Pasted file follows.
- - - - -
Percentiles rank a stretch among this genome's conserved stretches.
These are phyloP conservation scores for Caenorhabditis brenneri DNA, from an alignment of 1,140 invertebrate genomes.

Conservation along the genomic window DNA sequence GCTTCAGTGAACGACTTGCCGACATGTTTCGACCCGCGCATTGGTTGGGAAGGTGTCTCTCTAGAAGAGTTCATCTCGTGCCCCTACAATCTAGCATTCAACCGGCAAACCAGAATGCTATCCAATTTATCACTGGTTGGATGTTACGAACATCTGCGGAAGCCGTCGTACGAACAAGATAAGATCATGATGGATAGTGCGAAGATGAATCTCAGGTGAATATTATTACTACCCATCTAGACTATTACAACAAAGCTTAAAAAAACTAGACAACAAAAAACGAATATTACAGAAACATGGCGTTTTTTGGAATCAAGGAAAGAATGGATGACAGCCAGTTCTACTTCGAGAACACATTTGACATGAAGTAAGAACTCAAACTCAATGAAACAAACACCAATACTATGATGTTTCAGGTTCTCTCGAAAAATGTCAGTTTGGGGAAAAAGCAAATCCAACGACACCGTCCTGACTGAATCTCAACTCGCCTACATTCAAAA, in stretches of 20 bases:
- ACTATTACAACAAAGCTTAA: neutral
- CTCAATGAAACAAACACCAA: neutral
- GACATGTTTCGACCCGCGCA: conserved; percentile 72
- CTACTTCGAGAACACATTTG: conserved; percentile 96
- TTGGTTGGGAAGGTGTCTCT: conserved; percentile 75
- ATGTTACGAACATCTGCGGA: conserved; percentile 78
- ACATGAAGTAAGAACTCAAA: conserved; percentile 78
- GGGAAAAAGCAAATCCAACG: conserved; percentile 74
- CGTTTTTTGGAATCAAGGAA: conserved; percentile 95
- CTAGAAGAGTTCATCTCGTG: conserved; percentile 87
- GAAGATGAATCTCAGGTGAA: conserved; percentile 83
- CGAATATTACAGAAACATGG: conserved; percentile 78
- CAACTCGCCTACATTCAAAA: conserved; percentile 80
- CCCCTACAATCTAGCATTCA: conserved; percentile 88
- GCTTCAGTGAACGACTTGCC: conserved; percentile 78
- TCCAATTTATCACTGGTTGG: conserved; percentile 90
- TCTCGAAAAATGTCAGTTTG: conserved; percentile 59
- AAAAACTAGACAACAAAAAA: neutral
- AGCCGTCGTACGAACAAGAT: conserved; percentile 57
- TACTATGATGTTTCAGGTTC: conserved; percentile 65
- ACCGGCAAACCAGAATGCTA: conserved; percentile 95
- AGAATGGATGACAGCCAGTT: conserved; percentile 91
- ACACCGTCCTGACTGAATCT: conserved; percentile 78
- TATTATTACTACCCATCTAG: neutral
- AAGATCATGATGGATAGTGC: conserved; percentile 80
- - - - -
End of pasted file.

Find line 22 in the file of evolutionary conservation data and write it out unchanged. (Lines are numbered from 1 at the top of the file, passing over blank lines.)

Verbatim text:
- AGCCGTCGTACGAACAAGAT: conserved; percentile 57